Tempurature for yeast.

Can anyone tell me what is the proper tempurature for pre-mixing fresh compressed yeast prior to making dough? Throughout many posts, I have read many different and contradicting things.

See Tom Lehmann’s reply in this thread: http://www.pmq.com/tt/viewtopic.php?p=30032#30032.


After reading this post I began to think about this so I Googled it and was suprised to find a ton of conflicting advice. I have read anywhere from 100 to 130 some say under 110 is too low but all say over 130 is too high. The general average that I found suggested a mean temperature of 110. I have been doing my yeast at 100 for the last 4 years and it seems to work for me so that is what I am going to stick with.

Thanks for the info guuys. Right now I’m mixing the yeast in 95F water for about 10 minutes. I’ll try raising the tempurature to 105F and see the difference. :smiley:

Above about 110-115 degrees you will kill the yeast. The mixing process adds heat to the temp you start with.

The temp you want depends on several things. How soon you want to use the dough makes a difference. We use the coldest water we can get. In the summer we may put a bucket of water in the walk-in over night to get it colder. By using cold water we slow down the action of the yeast and extend the useful life of dough.

We make the dough in the morning. Ideally, we will use the dough the following night but if we are busier than expected we CAN use it that same night. It also is usable the 3rd night. Generally we have two days dough on and after we make dough which gives us a lot of flexibility.

If you make dough with 100 degree water the yeast action will be fire right up. Great if you want to use the dough in a couple of hours, not so great if you might need to keep it awhile.

“Instant cell death” for yeast occurs at around 143 degrees F. Between about 115 degrees F and 143 degrees F, the damage to yeast depends principally on the time at which the yeast is held at the elevated temperature. If flour and other dry ingredients are promptly added to the water/yeast mixture, the dry ingredients will buffer the yeast and reduce further damage. This discussion as to cake yeast and IDY should be academic (except for VCM applications) since the damage to these forms of yeast can be avoided by simply adding them to the flour and other dry ingredients, as Tom regularly suggests. When cake yeast and IDY are blended in with the flour, especially if done a short time before using (to initiate hydration in the case of IDY), the flour buffers the yeast and, as a result, the tolerable water temperature can be as high as 130 degrees F. I have gone as high as 135 degrees F in experiments with IDY without noticeable damage to the yeast.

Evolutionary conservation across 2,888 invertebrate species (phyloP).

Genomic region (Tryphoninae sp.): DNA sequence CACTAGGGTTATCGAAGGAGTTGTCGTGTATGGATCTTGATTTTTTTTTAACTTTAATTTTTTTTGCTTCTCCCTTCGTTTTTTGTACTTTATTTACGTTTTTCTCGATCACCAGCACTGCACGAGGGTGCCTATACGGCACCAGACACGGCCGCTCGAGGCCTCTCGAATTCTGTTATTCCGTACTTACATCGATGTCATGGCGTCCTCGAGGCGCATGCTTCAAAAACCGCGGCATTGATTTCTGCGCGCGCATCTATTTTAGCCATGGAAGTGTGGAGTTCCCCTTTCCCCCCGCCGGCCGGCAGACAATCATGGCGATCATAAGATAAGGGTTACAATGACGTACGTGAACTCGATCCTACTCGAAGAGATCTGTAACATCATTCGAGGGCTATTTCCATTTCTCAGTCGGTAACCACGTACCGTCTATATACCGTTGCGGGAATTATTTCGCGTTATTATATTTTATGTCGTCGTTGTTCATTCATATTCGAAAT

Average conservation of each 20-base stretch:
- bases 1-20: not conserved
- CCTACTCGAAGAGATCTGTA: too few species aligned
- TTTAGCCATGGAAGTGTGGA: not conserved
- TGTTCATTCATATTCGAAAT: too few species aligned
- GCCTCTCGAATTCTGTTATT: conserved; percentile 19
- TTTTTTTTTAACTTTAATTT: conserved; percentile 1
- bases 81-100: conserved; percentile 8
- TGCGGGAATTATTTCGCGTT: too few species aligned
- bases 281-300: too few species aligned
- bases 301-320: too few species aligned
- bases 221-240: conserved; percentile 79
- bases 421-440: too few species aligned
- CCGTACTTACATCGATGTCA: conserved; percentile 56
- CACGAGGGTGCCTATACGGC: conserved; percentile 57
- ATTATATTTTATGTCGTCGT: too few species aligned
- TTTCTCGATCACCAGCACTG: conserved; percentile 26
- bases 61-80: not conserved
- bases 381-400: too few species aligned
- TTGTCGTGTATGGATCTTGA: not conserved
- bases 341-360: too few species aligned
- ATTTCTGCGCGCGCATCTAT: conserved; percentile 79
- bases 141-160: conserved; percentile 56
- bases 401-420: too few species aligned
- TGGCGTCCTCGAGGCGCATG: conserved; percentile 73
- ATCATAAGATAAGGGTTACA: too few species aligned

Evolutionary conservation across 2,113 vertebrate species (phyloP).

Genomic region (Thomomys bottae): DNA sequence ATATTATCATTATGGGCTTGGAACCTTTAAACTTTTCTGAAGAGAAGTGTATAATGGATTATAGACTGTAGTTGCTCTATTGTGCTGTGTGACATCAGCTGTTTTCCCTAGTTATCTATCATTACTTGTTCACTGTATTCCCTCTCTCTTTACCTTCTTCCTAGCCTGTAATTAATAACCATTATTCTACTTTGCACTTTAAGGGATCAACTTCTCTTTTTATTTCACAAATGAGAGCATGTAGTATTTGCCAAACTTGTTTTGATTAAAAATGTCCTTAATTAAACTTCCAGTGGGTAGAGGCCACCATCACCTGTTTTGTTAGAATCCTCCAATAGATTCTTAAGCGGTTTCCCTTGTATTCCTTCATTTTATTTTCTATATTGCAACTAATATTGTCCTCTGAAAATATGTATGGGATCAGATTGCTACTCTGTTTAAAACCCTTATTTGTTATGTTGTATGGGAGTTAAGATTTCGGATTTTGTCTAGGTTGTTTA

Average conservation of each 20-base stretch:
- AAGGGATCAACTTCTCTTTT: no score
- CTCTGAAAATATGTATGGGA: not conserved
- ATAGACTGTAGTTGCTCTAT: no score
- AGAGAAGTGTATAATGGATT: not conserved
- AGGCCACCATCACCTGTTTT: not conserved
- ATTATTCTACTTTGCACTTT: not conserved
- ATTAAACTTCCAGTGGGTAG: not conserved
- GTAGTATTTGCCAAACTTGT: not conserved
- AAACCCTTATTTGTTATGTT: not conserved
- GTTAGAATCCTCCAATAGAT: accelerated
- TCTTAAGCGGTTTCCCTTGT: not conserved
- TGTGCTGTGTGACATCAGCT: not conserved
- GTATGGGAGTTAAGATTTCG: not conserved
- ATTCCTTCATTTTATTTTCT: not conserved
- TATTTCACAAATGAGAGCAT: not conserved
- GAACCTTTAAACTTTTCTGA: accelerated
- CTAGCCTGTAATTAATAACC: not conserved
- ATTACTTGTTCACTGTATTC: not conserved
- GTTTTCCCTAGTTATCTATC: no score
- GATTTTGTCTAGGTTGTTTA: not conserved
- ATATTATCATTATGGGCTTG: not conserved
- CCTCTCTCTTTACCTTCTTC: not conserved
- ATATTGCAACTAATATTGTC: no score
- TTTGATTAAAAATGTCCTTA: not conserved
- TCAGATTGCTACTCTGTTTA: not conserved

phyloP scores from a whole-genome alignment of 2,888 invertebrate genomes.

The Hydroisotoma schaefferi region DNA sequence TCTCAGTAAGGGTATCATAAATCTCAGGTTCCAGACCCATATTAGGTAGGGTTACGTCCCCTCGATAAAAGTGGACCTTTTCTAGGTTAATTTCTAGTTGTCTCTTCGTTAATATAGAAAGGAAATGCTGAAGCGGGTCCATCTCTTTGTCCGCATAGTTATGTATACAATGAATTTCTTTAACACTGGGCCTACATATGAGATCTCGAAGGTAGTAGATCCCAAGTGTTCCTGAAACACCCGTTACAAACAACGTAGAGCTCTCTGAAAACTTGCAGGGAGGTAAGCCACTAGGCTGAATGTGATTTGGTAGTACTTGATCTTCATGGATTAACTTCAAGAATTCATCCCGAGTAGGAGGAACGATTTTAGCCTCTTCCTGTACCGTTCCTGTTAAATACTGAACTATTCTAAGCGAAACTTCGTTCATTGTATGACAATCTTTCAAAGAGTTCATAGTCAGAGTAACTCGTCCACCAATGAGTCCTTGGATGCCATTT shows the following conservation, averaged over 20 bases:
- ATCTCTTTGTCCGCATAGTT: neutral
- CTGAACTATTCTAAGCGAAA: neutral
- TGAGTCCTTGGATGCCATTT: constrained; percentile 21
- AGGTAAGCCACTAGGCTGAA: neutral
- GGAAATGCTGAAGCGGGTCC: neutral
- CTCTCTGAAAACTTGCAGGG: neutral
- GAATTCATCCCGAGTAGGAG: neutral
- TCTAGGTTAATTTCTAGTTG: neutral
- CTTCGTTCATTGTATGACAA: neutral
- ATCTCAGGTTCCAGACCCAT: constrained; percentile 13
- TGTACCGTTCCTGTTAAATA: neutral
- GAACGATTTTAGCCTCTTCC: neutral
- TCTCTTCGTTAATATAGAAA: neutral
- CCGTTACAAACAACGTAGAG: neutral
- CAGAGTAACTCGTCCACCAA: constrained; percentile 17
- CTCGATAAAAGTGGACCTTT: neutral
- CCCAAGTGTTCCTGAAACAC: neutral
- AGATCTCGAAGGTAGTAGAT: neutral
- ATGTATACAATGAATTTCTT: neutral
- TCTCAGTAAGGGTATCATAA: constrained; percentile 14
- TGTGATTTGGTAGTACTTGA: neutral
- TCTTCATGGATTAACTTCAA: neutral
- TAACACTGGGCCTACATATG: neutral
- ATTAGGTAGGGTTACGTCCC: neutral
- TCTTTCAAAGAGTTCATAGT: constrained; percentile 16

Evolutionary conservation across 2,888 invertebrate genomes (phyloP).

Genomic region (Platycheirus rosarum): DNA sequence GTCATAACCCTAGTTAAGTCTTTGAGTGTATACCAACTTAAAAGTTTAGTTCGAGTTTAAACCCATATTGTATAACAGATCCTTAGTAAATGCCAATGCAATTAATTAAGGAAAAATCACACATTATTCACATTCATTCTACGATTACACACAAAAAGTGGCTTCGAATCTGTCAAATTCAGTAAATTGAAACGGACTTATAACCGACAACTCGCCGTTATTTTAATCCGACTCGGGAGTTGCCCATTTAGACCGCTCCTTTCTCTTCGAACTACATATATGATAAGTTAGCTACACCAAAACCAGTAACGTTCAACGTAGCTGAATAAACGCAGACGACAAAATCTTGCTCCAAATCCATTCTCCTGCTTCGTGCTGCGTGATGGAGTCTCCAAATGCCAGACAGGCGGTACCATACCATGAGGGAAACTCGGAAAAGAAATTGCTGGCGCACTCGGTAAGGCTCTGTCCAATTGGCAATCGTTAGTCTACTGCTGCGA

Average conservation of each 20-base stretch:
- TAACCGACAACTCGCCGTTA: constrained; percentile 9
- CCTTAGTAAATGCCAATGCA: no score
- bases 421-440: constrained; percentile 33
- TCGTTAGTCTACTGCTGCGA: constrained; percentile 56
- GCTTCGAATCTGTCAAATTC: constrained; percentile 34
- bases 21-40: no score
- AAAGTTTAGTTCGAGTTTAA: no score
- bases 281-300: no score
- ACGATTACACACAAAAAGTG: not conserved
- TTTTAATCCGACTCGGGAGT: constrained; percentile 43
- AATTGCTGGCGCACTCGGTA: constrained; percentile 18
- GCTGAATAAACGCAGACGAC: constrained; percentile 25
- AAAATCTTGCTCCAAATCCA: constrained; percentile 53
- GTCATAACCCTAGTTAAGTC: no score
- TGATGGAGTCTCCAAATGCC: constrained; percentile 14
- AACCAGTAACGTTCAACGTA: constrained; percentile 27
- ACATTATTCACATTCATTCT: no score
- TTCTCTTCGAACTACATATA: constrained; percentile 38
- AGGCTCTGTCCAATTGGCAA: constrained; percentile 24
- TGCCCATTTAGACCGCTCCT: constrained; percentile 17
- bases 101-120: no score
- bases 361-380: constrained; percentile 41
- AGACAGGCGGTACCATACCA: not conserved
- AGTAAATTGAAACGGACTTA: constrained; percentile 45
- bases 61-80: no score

ADY is another story since it has to be rehydrated in warm water, at around 100-115 degrees F, and for about 10-15 minutes. Consequently, it is important that the water temperature be within the above range. Material deviation outside of this range, on either the low side or the high side, can result in degraded yeast performance.

Another point to keep in mind is that modern strains of yeast are hardier and resist temperature better than their counterparts of years past. Nonetheless, it is still prudent not to shock yeast with direct contact with excessively cold water or overly warm water or let them sit too long in water along with salt and sugar.


I have taken this question to mean what temp you activate the yeast at rather than what temp of water you use in the dough. These can be two completely different things and should not be confused. In the reading that I did earlier this is what I found.

To determine the water temperature you need for a dough with a preferment, the formula is:

water temp = (4 x desired dough temp) - room temp - flour temp - preferment temp - mixing friction

For example, if the desired dough temp = 76, room temp = 70, flour temp = 69, preferment temp = 71, and mixing friction = 40, we can calculate:

water temp = (4 x 76) - 70 - 69 - 71 - 40 = 54

For a recipe without a preferment, the formula is:

water temp = (3 x desired dough temp) - room temp - flour temp - mixing friction

There is no need to pre-suspend fresh/compressed yeast prior to addition to the dough. The recommended way to add it is to just crumple it right into the flour just before you begin mixing the dough. ADY should be hydrated in 100 to 105F water for 10-minutes, and IDY, while it is not recommended that it be pre-hydrated (it is added directly to the flour), when the dough will be mixed for less than 4-minutes, such as when using a VCM, it does need to be pre-hydrated in 95F water for 10-minutes before addition to the mixer.
Tom Lehmann/The Dough Doctor

Thank you for the information guys. And Tom, I will try the method you mentioned. One question though, will the yeast be absorbed entirely in the dough batch? What I mean is, will it be evenly distributed in the batch?

Yes it will. It will be uniformly distributed through out the entird dough mass. I’ve done it literally, thousands of times.
Tom Lehmann/The Dough Doctor